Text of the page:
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Wondering if it's possible to create a dynamic linq query using linq to objects.

I have a screen where a user can filter on multiple things. I Need to build an in memory filtering NOT using a database

So lets suppose I have a list of customers in memory and I would like to filter based on some multiselection.

I thought a method that I could pass a predicate would do the trick ,but obviously not.

How can I do it?

eg

public class Biz
{
    public List<Customer> GetAllByName(string name)
    {
        return Repository.Find(x=> x.Name == name);
    }
}

public class Repository
{
    private List<Customer> internalCustomerList = GetAllCustomers();

    public IEnumerable<Customer> Find(Expression<Func<T, bool>> predicate)
    {
        //How do I make below work in linq to object
        return  internalCustomerList.Where(predicate);//error here
    }
}
share|improve this question
    
Why do your Find method returns Expression<Func, bool>> and not IEnumerable<Customer>? –  ebb Sep 17 '11 at 15:45
    
edited to return Ienumerable<Customer> –  user9969 Sep 17 '11 at 15:49
    
What error are you getting? It is ok to do something similar to what you are doing above, so I am curious what the error was. –  Adam Jones Sep 17 '11 at 15:53
    
@AdamJones I am getting "The type arguments for method "IEnumerable<T>System.Linq.Enumerable.Where(this bla...)cannot be inferred from usage. –  user9969 Sep 17 '11 at 18:23

5 Answers 5

up vote 1 down vote accepted

You can do:

public class Biz
{
    public List<Customer> GetAllByName(string name)
    {
        return Repository.Find(x=>x.Name == name);
    }
}

public class Repository
{
    private List<Customer> internalCustomerList = GetAllCustomers();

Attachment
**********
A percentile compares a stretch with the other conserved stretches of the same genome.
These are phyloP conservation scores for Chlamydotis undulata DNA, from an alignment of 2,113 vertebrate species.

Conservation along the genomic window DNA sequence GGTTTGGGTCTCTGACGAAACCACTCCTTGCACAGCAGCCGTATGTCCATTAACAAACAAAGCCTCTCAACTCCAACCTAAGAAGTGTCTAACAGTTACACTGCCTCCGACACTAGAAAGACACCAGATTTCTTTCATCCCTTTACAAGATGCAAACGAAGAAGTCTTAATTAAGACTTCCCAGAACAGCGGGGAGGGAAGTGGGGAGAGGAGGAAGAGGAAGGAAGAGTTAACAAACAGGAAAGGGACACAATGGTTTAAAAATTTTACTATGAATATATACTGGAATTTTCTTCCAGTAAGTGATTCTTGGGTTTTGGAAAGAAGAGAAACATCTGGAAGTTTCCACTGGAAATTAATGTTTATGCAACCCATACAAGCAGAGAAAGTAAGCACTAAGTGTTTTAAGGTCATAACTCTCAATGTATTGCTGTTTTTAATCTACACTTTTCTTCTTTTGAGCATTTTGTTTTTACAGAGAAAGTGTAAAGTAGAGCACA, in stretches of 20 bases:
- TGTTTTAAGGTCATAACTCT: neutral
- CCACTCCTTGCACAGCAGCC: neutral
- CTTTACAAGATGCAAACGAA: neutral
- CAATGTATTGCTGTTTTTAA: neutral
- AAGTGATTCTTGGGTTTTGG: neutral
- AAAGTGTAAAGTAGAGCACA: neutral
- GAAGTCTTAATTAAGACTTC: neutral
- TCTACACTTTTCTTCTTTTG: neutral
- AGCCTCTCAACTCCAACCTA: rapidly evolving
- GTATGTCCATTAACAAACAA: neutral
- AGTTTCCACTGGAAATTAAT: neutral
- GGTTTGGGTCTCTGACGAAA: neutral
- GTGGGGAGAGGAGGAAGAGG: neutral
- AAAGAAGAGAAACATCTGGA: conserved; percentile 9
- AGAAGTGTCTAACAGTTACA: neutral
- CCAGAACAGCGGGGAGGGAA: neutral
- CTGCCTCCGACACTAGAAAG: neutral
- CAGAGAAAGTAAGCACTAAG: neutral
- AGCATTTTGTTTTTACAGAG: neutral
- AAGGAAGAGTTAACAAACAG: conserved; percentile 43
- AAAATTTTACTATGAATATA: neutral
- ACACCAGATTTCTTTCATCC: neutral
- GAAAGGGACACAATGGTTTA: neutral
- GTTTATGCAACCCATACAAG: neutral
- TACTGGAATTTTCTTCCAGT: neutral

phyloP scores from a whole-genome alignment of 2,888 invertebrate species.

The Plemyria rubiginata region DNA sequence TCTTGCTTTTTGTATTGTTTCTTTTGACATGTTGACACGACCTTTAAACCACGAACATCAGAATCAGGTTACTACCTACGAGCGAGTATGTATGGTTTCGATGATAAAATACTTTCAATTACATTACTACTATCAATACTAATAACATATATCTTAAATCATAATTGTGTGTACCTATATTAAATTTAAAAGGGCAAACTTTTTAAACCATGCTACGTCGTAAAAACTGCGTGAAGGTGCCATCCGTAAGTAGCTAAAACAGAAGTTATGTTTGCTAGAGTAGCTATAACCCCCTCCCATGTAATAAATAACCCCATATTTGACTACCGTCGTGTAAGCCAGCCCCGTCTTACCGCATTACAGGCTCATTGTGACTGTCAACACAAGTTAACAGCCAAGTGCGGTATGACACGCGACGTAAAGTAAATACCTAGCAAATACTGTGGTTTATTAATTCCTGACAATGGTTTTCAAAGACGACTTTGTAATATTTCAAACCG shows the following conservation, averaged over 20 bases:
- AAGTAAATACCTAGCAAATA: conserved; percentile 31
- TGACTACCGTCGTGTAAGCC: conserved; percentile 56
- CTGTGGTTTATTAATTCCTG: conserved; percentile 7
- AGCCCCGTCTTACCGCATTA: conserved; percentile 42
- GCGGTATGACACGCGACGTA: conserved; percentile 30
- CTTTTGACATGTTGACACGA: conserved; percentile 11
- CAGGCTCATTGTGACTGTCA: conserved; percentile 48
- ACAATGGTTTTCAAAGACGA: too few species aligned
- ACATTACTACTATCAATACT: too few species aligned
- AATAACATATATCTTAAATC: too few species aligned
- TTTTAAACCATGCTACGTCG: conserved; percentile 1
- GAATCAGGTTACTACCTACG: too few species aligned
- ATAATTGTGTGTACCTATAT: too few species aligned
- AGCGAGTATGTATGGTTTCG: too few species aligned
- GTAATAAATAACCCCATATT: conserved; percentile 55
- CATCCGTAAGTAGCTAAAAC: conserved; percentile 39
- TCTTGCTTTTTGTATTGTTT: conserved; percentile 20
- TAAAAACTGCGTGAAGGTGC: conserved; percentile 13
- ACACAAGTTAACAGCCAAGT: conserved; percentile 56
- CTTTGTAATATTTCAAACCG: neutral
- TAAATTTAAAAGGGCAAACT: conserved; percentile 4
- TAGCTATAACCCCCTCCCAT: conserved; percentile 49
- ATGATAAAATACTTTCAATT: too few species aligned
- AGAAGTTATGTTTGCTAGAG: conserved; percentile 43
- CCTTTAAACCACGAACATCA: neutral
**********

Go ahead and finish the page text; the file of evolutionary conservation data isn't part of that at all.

public static IEnumerable<Customer> Find(Func<T, bool> predicate)
    {
        return internalCustomerList.Where(predicate);
    }
}

Please note that List<T> does not have an overload for Expression<Func<T, bool>>. Only IQueryable<T> has. See more at http://msdn.microsoft.com/en-us/library/bb882637.aspx

share|improve this answer
    
.Thanks that works.Why I can do public IEnumerable<Customer> Find(Func<Customer, bool> predicate) { return _internalCustomerList.Where(predicate); } but gives me an error if I do public IEnumerable<T> Find(Func<T, bool> predicate) { return internalCustomerList.Where(predicate); }.I need some casting but not sure how –  user9969 Sep 17 '11 at 18:12
    
I think what you need is public static IEnumerable<T> Find<T>(Func<T,bool> predicate) (note the generic <T> on the Find method. That should allow you to return IEnumerable<T>. –  Adam Jones Sep 17 '11 at 22:56

An alternate approach would be to pass a string filter rather than a predicate. The Dynamic LINQ Library makes this possible.

public IEnumerable<Customer> Find(string filter)
{
    //filter would be something like "Age >= 20"
    return internalCustomerList.Where(filter);
}
share|improve this answer
3  
+1 I use this library in conjunction with JQGrid, very powerfull –  whosrdaddy Sep 17 '11 at 16:19

IEnumerable<T> only has extension methods with delegates, aka .Where(Func<T, bool> predicate)

Use .AsQueryable() to get a IQueryable<T> which supports .Where(Expression<Func<T, bool>>)